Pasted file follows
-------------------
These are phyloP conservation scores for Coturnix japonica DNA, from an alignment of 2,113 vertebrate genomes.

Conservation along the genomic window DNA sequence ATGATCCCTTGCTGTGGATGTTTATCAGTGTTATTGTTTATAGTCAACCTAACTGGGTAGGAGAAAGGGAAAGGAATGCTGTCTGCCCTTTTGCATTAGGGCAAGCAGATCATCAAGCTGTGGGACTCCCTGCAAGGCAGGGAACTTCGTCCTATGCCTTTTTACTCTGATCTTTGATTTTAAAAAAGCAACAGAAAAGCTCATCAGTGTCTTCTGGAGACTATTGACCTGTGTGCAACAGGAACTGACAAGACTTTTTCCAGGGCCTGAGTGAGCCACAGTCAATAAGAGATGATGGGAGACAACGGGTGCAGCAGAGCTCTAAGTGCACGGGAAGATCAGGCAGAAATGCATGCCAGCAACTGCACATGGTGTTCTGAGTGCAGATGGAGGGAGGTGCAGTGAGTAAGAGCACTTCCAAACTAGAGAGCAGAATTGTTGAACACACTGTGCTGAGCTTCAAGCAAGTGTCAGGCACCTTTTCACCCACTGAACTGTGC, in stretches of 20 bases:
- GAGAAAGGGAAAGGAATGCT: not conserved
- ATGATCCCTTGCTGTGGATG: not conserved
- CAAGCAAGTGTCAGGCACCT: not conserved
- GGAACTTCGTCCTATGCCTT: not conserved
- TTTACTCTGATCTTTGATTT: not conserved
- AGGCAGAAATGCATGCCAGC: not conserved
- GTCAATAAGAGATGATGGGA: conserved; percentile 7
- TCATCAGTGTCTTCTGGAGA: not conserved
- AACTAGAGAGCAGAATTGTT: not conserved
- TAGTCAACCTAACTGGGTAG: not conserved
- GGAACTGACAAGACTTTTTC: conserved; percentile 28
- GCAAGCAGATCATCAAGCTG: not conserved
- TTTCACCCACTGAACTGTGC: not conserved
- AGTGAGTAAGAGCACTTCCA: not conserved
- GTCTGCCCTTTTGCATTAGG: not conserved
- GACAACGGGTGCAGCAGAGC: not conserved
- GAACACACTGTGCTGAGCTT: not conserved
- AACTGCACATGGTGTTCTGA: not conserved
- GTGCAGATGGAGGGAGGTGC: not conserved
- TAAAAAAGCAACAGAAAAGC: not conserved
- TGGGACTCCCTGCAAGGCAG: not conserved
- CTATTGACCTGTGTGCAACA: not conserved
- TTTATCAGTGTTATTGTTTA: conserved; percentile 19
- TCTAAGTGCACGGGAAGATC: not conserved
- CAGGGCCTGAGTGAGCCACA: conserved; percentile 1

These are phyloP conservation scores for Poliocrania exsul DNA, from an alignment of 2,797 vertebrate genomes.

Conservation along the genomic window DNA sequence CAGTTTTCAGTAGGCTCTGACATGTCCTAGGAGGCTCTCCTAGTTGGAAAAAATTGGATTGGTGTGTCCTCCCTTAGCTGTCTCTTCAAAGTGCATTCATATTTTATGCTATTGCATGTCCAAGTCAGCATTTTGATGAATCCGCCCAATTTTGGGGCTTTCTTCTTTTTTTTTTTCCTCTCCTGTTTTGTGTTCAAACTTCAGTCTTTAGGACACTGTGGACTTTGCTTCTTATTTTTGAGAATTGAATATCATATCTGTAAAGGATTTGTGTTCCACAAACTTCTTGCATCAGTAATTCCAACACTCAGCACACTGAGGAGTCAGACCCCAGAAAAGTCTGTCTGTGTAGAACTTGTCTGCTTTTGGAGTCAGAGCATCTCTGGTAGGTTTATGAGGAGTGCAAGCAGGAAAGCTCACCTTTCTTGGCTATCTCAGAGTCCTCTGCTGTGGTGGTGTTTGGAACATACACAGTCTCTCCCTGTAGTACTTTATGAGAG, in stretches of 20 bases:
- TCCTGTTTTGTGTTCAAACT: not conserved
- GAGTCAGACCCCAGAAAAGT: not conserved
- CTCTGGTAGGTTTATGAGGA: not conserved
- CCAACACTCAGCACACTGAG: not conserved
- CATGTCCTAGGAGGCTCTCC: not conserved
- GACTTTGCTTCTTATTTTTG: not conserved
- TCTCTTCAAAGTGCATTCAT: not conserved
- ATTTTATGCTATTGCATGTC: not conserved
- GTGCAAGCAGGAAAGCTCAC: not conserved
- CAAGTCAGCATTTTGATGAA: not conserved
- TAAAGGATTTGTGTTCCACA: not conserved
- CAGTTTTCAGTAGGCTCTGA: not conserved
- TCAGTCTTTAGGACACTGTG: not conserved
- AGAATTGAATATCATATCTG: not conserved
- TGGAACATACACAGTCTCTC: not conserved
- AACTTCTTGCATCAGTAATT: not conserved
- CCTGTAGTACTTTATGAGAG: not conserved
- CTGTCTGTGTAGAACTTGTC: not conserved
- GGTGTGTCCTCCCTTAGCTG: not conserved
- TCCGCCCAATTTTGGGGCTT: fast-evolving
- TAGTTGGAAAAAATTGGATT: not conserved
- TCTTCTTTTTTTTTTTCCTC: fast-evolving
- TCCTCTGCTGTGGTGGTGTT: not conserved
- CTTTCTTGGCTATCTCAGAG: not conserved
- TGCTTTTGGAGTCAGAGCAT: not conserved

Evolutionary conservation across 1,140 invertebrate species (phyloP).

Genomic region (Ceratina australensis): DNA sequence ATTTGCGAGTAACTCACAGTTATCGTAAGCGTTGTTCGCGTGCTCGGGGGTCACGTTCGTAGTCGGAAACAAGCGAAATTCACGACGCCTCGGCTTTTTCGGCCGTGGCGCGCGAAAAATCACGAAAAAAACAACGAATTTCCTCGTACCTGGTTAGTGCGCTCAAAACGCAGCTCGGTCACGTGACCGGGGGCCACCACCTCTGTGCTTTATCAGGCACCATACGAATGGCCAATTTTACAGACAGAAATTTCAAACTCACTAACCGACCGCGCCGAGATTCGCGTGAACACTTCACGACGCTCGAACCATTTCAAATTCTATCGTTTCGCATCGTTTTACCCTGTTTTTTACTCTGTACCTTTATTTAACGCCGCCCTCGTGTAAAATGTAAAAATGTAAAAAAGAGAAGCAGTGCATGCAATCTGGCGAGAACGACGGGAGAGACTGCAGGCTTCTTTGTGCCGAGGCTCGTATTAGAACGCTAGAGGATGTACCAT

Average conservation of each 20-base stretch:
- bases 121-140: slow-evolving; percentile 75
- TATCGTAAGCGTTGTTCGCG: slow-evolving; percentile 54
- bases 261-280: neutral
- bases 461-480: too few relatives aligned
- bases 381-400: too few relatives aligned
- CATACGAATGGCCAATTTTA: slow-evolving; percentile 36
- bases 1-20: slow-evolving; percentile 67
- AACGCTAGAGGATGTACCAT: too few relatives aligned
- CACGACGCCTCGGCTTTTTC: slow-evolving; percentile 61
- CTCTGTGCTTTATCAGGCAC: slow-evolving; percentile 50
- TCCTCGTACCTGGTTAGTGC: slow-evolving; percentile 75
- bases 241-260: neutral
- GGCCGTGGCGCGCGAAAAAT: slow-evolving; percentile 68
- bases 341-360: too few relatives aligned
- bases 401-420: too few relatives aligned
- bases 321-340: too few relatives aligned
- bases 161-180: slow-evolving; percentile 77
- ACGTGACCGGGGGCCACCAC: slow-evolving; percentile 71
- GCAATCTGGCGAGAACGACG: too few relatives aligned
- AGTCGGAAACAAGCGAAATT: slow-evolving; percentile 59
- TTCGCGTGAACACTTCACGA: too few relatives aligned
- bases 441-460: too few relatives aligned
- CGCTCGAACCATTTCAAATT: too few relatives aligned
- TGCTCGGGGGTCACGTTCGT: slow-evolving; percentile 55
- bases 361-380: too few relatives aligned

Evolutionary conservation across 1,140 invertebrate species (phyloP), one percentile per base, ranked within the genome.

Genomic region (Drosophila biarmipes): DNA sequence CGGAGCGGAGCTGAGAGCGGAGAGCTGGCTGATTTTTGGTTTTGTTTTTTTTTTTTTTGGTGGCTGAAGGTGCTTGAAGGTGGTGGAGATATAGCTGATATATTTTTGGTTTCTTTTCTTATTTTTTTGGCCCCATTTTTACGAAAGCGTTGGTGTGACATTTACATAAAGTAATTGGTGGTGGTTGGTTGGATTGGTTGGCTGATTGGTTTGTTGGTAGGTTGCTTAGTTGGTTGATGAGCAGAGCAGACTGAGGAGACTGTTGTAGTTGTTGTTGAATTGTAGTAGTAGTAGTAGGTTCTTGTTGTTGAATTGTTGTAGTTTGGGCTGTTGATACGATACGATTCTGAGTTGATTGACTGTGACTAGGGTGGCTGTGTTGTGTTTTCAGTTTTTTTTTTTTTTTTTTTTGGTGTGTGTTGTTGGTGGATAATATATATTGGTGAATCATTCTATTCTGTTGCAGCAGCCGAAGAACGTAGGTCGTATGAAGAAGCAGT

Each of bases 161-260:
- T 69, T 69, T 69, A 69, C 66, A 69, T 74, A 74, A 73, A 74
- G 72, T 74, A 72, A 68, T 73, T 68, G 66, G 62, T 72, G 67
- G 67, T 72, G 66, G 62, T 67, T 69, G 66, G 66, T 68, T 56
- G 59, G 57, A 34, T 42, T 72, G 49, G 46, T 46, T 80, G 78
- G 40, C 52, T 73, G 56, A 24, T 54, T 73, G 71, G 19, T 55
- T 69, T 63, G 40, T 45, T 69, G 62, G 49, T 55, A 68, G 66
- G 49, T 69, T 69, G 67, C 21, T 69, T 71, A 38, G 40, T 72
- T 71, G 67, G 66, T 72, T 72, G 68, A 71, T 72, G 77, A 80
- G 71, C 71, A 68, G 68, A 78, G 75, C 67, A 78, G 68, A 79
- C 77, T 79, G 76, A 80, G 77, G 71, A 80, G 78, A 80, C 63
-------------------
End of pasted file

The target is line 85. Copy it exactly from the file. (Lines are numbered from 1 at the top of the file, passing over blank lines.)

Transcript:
Each of bases 161-260: